Iraq read­ies arms case against Iran; panel to probe re­cent traf­fick­ing

The Washington Times Weekly - - National - By Sara A. Carter

Iraq’s am­bas­sador to the U.S. said May 6 that a high-level com­mit­tee will in­ves­ti­gate Iran’s role in arms traf­fick­ing across his coun­try’s borders, af­ter the dis­cover y of large caches of weapons and ex­plo­sive de­vices re­cently man­u­fac­tured in Iran.

“It’s a bit disin­gen­u­ous to be­lieve such quan­ti­ties of up-to­date weapons man­u­fac­tured this year, last year, can flow into the coun­try with­out the knowl­edge of the Ira­nian gov­ern­ment,” Am­bas­sador Samir Su­maida’ie told edi­tors and re­porters at The Wash­ing­ton Times.

“How­ever, I un­der­stand that the prime min­is­ter or­dered the for­ma­tion of the com­mit­tee only in the last 48 hours to put facts to­gether, to es­tab­lish where the con­nec­tion is be­tween th­ese weapons and ev­i­dence of train­ing so that we can ba­si­cally con­front our Ira­nian neigh­bors,” he said.

Mr. Su­maida’ie said the Iraqi in­ves­tiga­tive com­mit­tee, ap­pointed by Prime Min­is­ter Nouri al-Ma­liki, will likely in­clude the min­is­ters of in­te­rior and de­fense and will gauge the full facts of the sit­u­a­tion.

The com­mit­tee was es­tab­lished on the heels of a par­lia­men­tary del­e­ga­tion that trav­eled to Tehran two weeks ago claim­ing to have ev­i­dence that Iran was pro­vid­ing mor­tars, rock­ets, small arms and ar­mor-pierc­ing road­side bombs known as ex­plo­sively formed pen­e­tra­tors, or EFPs, that troops have dis­cov­ered in re­cent months.

Ira­nian of­fi­cials have de­nied ac­cu­sa­tions that they are sup­ply­ing weapons to mili­tias in Iraq.

U.S. counter ter­ror­ism of­fi­cials said Iran has in­creased weapons sup­plies in re­cent months, adding that the Ira­nian gov­ern­ment wants to di­min­ish U.S. and Iraqi coali­tion ef­forts in the re­gion.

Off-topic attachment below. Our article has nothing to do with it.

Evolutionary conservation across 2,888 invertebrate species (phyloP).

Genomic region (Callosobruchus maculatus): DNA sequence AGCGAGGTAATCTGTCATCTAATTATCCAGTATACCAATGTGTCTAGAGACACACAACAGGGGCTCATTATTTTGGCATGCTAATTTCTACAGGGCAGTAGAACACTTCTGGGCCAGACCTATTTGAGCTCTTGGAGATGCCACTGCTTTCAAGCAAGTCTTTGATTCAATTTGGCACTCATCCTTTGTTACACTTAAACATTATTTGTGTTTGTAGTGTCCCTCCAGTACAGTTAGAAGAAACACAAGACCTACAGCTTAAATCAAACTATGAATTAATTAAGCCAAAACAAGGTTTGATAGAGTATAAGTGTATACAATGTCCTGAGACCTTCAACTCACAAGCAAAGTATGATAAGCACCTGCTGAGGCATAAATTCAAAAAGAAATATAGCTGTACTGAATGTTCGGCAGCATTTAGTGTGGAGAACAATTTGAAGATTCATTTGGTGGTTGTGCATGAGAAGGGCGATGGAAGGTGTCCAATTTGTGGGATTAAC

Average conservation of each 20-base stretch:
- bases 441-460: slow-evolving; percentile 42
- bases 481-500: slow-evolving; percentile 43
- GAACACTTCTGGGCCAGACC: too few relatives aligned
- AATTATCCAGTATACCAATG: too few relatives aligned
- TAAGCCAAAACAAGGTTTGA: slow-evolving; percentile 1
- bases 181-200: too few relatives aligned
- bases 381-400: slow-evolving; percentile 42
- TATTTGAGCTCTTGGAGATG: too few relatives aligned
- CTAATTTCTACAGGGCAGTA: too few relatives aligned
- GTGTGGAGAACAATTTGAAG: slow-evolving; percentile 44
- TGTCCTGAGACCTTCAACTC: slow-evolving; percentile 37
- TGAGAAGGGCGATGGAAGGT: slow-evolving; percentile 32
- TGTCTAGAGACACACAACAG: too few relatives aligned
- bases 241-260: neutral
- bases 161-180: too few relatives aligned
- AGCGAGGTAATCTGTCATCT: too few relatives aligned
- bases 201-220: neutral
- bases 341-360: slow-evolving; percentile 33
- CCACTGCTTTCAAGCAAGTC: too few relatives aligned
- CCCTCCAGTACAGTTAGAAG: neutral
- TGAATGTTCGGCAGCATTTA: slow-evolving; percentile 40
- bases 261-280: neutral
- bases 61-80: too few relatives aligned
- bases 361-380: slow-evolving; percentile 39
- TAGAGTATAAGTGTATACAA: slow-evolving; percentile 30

“There con­tin­ues to be a dis­turb­ing flow of arms from Iran to Ira­nian-backed groups inside of Iraq and there are some in­di­ca­tions that the flow is in­creas­ing,” the counter ter­ror­ism of­fi­cial said.

How­ever, the fact that the alMa­liki gov­ern­ment is in­ves­ti­gat­ing Iran is a sign of “in­creas­ing ma­tu­rity,” the of­fi­cial added.

Mr. Su­maida’ie said that, de­spite an eight-year war with Iran dur ing the 1980s un­der the Sunni-dom­i­nated regime of Sad­dam Hus­sein, the cur­rent Iraqi Shi’ite mili­tias — and specif­i­cally anti-Amer­i­can cleric Muq­tada al-Sadr — have formed close ties with Tehran.

But he said the ma­jor­ity of Shi’ites in his coun­try main­tain strong na­tion­al­is­tic ties to Iraq.

“In fact, the Iraqi Shi’ite presents a threat to the Ira­nian state rather than the other way around,” he said.

Mr. Su­maida’ie said that a war­rant for the ar­rest of Sheik alSadr in 2004 may have avoided the cur­rent mili­tia up­ris­ing. He said the United States was only mo­ments away from ar­rest­ing Sheik al-Sadr when “some­body in Wash­ing­ton got cold feet.”

“Maybe that was a mis­take be­cause, had he been taken out at that time, specif­i­cally in April 2004, he would not have had the time to build up this huge ca­pa­bil­ity,” Mr. Su­maida’ie said.

He added that the Iraqi gov­ern­ment could not carry out Sheik al-Sadr’s ar­rest af­ter the U.S. backed down be­cause it did not have the nec­es­sary strength at the time.

Mr. Su­maida’ie said the Iraqi gov­ern­ment is try­ing to re­cover from mis­takes and must deal with many com­plex so­cial, po­lit­i­cal and eco­nomic is­sues.

He said Amer­i­can mil­i­tary forces were suf­fi­cient to top­ple the for­mer regime but in­suf­fi­cient to keep the peace.

“The dis­band­ing of the po­lice was much more cat­a­strophic than the dis­band­ing of the army be­cause at the level of lo­cal neigh­bor­hoods we lost con­trol of law and or­der,” he said.

Astrid Riecken / The Wash­ing­ton Times

Up in arms: Samir Su­maida’ie, Iraq’s am­bas­sador to the U.S., tells edi­tors and re­porters of The Wash­ing­ton Times that arms caches un­cov­ered in Iraq point to Ira­nian com­plic­ity.

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